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Neuron. 2005 May 19;46(4):609-22.

Spine-neck geometry determines NMDA receptor-dependent Ca2+ signaling in dendrites.

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Department of Cell Physiology, National Institute for Physiological Sciences and Graduate University of Advanced Studies (SOKENDAI), Myodaiji, Okazaki 444-8787, Japan.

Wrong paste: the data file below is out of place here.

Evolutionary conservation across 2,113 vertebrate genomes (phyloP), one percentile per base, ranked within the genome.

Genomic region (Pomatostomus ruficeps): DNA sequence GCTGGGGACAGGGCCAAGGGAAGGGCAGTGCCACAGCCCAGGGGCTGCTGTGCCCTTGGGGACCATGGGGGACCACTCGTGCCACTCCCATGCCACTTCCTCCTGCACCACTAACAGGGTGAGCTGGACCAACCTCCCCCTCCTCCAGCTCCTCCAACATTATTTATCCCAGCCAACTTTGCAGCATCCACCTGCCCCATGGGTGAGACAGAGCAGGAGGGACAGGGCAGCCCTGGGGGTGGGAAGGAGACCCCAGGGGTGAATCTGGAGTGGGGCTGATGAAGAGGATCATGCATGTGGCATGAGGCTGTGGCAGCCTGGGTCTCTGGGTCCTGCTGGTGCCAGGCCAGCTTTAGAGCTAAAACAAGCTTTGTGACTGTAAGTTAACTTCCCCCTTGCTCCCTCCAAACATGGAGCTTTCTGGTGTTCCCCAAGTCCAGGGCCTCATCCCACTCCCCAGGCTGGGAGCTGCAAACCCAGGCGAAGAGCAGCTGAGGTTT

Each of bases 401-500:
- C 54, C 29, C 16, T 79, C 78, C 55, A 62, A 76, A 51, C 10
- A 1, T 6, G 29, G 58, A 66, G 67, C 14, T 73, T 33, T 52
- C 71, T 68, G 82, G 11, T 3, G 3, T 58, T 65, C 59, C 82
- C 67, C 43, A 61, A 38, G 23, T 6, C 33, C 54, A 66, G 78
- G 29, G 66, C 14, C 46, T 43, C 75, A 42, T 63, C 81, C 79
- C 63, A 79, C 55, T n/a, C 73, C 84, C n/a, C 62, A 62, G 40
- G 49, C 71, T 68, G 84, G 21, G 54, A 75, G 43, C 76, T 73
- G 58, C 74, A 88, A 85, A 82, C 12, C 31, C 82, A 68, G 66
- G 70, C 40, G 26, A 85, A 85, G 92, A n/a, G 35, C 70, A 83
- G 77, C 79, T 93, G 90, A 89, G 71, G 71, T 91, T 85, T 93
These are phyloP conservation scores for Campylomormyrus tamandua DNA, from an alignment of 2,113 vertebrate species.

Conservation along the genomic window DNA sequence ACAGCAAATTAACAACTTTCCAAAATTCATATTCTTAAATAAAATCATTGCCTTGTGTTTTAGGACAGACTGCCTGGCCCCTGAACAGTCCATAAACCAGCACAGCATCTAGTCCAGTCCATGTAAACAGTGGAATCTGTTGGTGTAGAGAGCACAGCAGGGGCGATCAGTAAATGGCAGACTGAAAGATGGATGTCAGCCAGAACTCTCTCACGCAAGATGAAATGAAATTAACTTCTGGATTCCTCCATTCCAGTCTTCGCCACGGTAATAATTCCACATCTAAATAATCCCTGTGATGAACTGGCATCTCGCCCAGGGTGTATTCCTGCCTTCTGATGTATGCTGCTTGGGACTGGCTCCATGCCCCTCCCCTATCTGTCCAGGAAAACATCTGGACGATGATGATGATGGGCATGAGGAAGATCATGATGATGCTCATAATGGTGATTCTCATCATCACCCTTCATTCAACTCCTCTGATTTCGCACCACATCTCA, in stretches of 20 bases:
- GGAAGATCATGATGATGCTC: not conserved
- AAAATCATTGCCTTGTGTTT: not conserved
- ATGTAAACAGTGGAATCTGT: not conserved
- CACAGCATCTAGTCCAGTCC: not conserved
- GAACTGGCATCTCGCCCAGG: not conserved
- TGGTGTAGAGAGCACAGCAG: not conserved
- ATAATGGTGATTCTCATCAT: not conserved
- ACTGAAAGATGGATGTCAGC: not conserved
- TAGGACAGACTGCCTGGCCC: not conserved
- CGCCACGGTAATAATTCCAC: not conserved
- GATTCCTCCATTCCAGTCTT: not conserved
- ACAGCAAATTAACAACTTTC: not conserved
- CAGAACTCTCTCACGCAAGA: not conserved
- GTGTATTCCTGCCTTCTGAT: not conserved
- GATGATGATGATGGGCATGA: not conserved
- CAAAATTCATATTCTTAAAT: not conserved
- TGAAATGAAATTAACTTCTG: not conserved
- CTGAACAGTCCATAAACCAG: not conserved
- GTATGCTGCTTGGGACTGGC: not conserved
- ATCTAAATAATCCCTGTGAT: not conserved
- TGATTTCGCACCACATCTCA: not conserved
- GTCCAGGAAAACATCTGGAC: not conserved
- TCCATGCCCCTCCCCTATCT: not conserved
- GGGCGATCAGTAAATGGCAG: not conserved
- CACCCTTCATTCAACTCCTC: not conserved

Increases in cytosolic Ca2+ concentration ([Ca2+]i) mediated by NMDA-sensitive glutamate receptors (NMDARs) are important for synaptic plasticity. We studied a wide variety of dendritic spines on rat CA1 pyramidal neurons in acute hippocampal slices. Two-photon uncaging and Ca2+ imaging revealed that NMDAR-mediated currents increased with spine-head volume and that even the smallest spines contained a significant number of NMDARs. The fate of Ca2+ that entered spine heads through NMDARs was governed by the shape (length and radius) of the spine neck. Larger spines had necks that permitted greater efflux of Ca2+ into the dendritic shaft, whereas smaller spines manifested a larger increase in [Ca2+]i within the spine compartment as a result of a smaller Ca2+ flux through the neck. Spine-neck geometry is thus an important determinant of spine Ca2+ signaling, allowing small spines to be the preferential sites for isolated induction of long-term potentiation.

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